India Open 2022: Srikanth-Yew could face in semifinal; Easy draw for Sindhu, Satwik-Shetty

Top seed Srikanth, who regained his place in the world's top 10, will open his campaign against compatriot Siril Verma.

Kidambi Srikanth

FILE PHOTO: India badminton player Kidambi Srikanth addresses a press conference at the Pullela Gopichand Academy in Hyderabad on December 21.   -  The Hindu Archives

A repeat clash of the recent World championship final is in the offing after top seed Kidambi Srikanth and World champion Loh Kean Yew found themselves in the same half of the men’s singles draw in the $400,000 India Open badminton beginning on January 11.

The two are slated to meet in the semifinals, should Srikanth get past sixth seed Sameer Verma and if the fifth-seeded Singaporean upstages fourth-seeded Thai Kantaphone Wagcharoen.

The men’s draw featuring a large number of Indians is also likely to see a clash between World championship bronze medallist Lakshya Sen and quarterfinalist H. S. Prannoy, seeded third and eighth respectively, in the quarterfinals.

Second seed B. Sai Praneeth could play Ajay Jayaram on the way while P. Kashyap will have to beat back the challenge of seventh seed Tommy Sugiarto for quarterfinal berth.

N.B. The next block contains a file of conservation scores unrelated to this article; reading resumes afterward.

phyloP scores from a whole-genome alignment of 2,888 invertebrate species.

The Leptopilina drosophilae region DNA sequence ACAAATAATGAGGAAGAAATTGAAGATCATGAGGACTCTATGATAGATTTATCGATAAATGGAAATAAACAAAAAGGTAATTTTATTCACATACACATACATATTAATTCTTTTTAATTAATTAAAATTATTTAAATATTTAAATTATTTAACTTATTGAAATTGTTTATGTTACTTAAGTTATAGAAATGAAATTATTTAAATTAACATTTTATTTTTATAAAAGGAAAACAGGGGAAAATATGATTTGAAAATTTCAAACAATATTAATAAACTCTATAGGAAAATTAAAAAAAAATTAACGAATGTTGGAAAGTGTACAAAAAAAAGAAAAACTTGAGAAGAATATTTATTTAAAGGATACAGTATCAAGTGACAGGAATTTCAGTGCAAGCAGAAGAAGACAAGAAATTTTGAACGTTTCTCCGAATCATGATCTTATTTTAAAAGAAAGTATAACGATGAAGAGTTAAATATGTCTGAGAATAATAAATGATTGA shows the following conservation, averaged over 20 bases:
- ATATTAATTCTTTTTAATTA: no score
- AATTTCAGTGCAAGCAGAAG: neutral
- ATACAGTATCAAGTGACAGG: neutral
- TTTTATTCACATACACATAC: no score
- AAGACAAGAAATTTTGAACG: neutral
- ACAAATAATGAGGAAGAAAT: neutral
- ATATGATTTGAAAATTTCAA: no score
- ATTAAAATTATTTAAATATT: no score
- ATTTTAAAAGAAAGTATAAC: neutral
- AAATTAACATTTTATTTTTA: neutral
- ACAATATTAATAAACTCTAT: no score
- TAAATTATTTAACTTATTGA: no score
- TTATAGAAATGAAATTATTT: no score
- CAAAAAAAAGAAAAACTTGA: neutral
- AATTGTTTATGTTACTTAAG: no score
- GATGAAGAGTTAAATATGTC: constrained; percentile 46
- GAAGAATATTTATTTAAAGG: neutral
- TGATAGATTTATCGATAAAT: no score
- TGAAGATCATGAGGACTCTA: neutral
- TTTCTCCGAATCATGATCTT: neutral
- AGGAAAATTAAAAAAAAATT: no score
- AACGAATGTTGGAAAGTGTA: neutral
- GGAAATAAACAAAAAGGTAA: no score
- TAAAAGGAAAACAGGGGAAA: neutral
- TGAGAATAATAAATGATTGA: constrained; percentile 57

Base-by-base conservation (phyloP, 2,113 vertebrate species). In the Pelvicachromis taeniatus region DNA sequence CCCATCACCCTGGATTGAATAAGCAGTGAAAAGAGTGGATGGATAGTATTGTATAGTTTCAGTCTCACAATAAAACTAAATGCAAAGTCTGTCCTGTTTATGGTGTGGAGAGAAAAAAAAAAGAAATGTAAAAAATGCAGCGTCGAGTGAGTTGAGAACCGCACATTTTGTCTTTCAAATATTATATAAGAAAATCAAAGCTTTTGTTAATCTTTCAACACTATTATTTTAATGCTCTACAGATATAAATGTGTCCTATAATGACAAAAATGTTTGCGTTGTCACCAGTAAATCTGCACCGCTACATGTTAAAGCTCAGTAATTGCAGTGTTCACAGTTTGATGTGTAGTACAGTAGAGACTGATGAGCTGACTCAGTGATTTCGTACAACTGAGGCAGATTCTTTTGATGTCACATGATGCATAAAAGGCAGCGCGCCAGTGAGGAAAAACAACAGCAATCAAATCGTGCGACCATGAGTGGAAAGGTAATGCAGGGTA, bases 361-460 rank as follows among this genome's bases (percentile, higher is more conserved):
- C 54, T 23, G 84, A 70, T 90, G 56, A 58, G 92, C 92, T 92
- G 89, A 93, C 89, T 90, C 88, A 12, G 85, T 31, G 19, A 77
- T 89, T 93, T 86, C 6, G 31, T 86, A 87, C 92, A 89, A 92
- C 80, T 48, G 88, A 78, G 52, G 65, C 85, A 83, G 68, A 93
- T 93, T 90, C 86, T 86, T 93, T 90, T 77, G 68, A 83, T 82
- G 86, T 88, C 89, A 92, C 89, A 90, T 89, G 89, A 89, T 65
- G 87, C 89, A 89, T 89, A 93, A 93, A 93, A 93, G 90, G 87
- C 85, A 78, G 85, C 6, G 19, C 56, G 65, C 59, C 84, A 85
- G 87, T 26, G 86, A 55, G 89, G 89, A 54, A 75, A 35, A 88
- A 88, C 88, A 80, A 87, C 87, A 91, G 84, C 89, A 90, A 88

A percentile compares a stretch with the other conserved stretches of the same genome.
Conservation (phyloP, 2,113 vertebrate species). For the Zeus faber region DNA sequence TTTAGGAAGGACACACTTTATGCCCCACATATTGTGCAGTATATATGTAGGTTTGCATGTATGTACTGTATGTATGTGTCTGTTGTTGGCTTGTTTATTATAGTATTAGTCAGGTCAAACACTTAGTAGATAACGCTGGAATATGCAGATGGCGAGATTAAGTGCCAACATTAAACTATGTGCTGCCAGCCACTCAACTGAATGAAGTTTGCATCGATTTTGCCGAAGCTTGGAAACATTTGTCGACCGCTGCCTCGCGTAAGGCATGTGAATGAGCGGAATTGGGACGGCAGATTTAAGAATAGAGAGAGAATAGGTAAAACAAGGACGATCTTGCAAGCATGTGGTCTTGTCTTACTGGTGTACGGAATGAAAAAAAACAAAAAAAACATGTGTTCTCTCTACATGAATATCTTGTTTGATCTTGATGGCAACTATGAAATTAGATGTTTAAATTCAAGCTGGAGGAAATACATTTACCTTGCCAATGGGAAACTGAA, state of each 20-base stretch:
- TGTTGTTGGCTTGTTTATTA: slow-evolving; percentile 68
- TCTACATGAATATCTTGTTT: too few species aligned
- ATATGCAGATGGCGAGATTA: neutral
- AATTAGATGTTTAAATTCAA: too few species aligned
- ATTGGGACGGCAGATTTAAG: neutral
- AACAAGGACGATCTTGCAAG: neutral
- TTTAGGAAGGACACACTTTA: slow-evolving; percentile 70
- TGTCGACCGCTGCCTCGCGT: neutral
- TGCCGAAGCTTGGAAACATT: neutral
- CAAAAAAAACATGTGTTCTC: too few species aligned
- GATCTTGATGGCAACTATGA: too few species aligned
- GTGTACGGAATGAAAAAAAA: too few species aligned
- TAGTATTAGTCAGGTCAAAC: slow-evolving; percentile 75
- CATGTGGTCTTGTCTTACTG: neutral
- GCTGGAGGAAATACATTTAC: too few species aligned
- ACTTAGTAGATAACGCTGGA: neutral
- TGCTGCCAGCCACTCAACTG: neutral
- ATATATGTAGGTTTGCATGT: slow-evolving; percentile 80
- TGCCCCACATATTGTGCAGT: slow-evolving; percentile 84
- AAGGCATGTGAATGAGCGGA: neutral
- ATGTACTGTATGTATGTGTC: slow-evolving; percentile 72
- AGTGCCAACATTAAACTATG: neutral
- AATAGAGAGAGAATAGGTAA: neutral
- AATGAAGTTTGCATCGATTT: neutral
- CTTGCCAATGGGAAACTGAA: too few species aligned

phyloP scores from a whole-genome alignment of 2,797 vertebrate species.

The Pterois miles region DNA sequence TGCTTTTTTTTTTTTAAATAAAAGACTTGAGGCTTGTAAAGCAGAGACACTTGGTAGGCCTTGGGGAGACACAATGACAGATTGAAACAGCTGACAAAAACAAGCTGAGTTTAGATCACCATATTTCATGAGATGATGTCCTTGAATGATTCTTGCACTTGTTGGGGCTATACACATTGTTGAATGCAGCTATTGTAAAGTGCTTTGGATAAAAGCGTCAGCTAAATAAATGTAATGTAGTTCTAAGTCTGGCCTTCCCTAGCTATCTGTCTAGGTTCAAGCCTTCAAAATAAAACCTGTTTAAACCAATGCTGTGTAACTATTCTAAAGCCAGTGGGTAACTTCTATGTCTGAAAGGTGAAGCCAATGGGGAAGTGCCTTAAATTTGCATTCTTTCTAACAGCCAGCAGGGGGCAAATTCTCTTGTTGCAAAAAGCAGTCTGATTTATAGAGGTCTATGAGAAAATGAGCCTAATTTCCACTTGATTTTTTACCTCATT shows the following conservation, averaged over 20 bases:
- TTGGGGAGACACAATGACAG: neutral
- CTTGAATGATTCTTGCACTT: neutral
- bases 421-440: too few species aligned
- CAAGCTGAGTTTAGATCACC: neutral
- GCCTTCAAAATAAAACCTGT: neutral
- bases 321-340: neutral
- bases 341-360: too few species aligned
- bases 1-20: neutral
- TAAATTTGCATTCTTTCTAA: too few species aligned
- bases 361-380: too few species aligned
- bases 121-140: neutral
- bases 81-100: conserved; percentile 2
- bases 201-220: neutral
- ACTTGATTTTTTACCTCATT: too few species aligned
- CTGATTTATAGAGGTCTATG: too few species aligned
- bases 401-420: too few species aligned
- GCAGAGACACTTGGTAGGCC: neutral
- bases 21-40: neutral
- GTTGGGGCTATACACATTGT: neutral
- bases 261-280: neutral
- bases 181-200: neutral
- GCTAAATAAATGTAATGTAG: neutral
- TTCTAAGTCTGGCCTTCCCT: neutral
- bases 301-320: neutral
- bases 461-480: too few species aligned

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In the women’s singles, P. V. Sindhu should have no serious challenge on her way to the final. Fifth seed Evegeniya Kosetskaya is in the same quarter as Sindhu. From the next quarter, Sindhu is likely to face either third seed Yeo Jia Min (Singapore) or sixth seed Supanida Katethong (Thailand).

From the bottom half of the draw, fourth seed Saina Nehwal could face Malvika Bansod in the second round, and Iris Wang (USA) in the quarterfinal. Should the seeding hold in the last quarter of the draw, Saina could play second seed Busanan Ongbamrunghphan (Thailand) for a place in the final.

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In men’s doubles, second seed Chirag Shetty and Satwiksairaj Rankireddy appear to have a clear passage to the final against the firm favourite, three-time World champion Mohammad Ahsan and Hendra Setiawan (Indonesia).

The women’s doubles, where only eight out of 32 pairs are non-Indians, second seed Ashwini Ponnappa and Sikki Reddy only have Russian third seed Anastasiia Akchurina and Olga Morozova to worry about on their way to the prospective title-clash against top seed Jongkolphan Kititharakul and Rawinda Prajongjai (Thailand).

In mixed doubles, 23 Indian pairs in the field of 32 do not offer much hope.

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